Not a week goes by that I am not asked this one question. It may come from a former student, parents of former students, another teacher, instructional coaches at other workshops, the custodial staff at my school, etc who asks “the question” that everyone who has left the classroom is asked (or a very similar version of “the question”).
A few weeks ago, I was tying up loose ends in the media center before students went home for the summer. As is the usual during a class change, students stopped by to say hello or exchange hugs on their way to the next class, asked a million questions, switched out library books, or knocked on the windows to the media center (I work in an honest-to-God fishbowl) then waved. It’s my favorite five times of the day because I love hearing their energy as they switch classes, calling out to one another, sharing funny stories, singing, etc. Our school custodians were helping me break down cardboard in the makerspace and one of them mentioned that he could tell that I love my job by the way I interact with the students and that I’m always smiling (it’s true – and can be a bit annoying for some; I swear I do have a neutral face, and even a scowl occasionally, ha!). I thanked him for noticing and agreed that yes I do love my job very much. He immediately went on to ask “the question”… “Do you ever miss teaching in the classroom? Would you want to go back and have your own class again?”
Now, hold that thought… I’ll come back to this.
This weekend I am blessed to attend #BadgeSummit in Chicago, IL where ISTE2018 is hosted! This one-day event pulls together the greatest minds of Digital Badging in the world to share, discuss, and learn from one another. (Spoiler – One of the Pirate crew will be presenting! Must find him tomorrow!) Because of his amazing work in this arena, my director Lucas Gillispie was invited to present, and brought along three of his EPIC Academy mentors. After a cancelled direct flight to Chicago O’Hare, a rescheduled connecting flight in DC, a successful four-person stand-by for a different direct flight (you know that’s a big deal) where we all scored window seats, we finally boarded a plane 2 hours later. My seat mate was AH-MAZING (aka, she didn’t speak at all while I tried to read) so I was able to take in nearly all of the 4th book in the DBC line up, Learn Like A Pirate by Paul Solarz (web, twitter). I finished it up in the hotel and had to reflect!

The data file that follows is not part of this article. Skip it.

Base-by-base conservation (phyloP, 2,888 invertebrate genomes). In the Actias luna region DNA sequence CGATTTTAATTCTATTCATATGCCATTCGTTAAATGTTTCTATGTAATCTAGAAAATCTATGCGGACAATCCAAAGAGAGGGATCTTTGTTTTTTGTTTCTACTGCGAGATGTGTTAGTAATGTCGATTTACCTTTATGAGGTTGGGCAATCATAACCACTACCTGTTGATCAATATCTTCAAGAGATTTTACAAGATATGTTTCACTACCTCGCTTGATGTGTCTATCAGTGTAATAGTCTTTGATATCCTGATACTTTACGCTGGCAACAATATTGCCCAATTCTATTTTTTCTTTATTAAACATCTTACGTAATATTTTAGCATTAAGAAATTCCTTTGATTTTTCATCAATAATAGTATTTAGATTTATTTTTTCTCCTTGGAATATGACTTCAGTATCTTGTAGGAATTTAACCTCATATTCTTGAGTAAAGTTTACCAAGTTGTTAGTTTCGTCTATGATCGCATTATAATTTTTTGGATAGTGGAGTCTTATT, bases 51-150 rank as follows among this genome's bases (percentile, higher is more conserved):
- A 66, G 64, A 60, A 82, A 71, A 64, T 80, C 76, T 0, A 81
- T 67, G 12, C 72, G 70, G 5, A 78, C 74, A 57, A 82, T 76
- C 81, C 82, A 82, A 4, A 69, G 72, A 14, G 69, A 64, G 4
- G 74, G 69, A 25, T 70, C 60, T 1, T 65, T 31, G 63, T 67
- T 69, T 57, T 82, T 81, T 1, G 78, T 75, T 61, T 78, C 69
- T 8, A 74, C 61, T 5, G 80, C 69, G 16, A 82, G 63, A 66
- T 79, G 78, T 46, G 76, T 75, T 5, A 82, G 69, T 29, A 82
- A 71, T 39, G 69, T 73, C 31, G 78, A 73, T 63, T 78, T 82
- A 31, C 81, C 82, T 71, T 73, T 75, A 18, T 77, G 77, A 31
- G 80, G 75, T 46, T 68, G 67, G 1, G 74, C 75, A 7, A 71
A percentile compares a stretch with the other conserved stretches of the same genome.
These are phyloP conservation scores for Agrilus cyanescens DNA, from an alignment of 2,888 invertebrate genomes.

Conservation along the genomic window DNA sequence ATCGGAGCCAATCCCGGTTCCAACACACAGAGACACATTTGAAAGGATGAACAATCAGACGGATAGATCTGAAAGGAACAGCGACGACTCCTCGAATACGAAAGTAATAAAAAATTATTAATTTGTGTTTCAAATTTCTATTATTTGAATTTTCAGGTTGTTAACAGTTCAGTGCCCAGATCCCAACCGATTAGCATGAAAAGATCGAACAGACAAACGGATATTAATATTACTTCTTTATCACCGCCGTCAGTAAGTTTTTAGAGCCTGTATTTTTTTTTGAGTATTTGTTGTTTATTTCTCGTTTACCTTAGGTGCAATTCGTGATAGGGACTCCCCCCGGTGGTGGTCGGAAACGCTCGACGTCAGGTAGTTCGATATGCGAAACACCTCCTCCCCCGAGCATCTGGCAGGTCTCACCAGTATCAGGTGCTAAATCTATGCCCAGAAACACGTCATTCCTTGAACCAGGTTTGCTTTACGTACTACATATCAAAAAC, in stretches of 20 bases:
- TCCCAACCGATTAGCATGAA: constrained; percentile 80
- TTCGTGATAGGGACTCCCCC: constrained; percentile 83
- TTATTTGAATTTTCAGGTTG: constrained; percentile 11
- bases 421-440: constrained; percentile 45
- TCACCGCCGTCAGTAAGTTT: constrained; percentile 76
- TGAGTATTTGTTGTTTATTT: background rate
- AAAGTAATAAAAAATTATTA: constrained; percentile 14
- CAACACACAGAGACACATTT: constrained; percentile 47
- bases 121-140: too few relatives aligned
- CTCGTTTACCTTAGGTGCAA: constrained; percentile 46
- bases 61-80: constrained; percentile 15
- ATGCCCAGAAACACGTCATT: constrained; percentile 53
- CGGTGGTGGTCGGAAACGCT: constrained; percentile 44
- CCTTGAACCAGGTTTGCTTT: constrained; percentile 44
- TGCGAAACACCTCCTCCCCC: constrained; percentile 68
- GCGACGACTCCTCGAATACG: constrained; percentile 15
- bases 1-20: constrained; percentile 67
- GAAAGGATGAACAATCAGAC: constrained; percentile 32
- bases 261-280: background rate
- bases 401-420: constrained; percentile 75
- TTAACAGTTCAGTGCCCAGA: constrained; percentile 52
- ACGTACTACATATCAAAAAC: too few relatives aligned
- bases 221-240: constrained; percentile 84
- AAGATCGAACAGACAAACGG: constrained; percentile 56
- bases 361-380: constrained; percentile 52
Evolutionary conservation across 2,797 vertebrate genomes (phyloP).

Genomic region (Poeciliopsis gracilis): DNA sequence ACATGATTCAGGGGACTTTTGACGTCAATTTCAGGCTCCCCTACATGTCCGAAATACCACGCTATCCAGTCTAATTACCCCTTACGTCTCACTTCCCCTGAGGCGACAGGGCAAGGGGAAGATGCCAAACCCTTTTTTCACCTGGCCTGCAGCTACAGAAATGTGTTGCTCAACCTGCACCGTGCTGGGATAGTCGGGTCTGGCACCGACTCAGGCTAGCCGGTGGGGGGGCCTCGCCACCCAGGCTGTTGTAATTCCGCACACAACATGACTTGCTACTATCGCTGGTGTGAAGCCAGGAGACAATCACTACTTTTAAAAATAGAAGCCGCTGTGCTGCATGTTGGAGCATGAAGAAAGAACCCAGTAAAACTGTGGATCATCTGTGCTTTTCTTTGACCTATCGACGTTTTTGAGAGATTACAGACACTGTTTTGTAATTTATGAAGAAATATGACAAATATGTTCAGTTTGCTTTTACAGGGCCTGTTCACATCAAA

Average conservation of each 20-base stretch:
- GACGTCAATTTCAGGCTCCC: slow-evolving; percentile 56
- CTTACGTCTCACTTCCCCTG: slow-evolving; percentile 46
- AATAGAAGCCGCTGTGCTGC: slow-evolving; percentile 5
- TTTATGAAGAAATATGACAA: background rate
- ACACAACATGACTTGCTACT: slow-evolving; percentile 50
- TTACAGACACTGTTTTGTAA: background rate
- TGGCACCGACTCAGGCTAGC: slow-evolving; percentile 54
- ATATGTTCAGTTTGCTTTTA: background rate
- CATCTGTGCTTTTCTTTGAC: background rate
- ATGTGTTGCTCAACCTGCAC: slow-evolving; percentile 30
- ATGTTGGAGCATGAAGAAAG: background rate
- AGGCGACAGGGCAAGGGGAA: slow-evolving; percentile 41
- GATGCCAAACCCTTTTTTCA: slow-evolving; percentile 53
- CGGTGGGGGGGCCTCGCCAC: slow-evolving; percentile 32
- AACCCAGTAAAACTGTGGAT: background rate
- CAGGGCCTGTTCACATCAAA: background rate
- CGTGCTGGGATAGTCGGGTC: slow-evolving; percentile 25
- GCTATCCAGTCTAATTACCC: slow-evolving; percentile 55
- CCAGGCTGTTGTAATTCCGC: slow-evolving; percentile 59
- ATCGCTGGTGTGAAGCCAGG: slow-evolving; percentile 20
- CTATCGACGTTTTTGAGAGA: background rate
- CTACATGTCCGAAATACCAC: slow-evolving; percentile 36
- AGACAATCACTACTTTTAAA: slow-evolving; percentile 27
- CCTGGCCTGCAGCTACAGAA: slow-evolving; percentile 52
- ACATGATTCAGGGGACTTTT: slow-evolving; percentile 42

Side Note: They put a country girl in the city and keep saying it will be a fun adventure… If you happen to see me around Chicago, expect to see a “deer in the headlights” look. I may not be able to hold a coherent conversation due to the insane amount of city life I’m trying to overcome. Don’t judge.
Now… back to “the question”… I miss the connection with the students after working with them and building relationships for 180 days. There is a bond between my students and me where they become “my kids”. As Paul mentions in Learn Like A Pirate, this relationship started before they ever entered my classroom. A quick high-five or a good morning was all it took to begin building the relationship in the years leading up to being in my class. That relationship would blossom during our 180 days, and without fail, I would ugly-cry on the last day of school every year. I still do… again, don’t judge.
Before reading #LearnLAP, that would have been my answer – it’s the same answer almost any educator will give you that has left the classroom to move into another role like administration, counseling, specialist/support staff, etc. After spending time with Paul (totally on a first-name basis because, I swear, we had a heart-to-heart conversation while I read this book; he just doesn’t know about it) my answer has changed. YES – I MISS BEING IN THE CLASSROOM! I want to scream it from my 14th floor window right now. He got me so excited about his student-led classroom and his passion for empowering students by allowing them to have all of the control (or perceive to have all of the control because ‘the teacher’s decisions are final’, per Paul). I want to jump back into a classroom next year so I can implement all of these amazing ideas!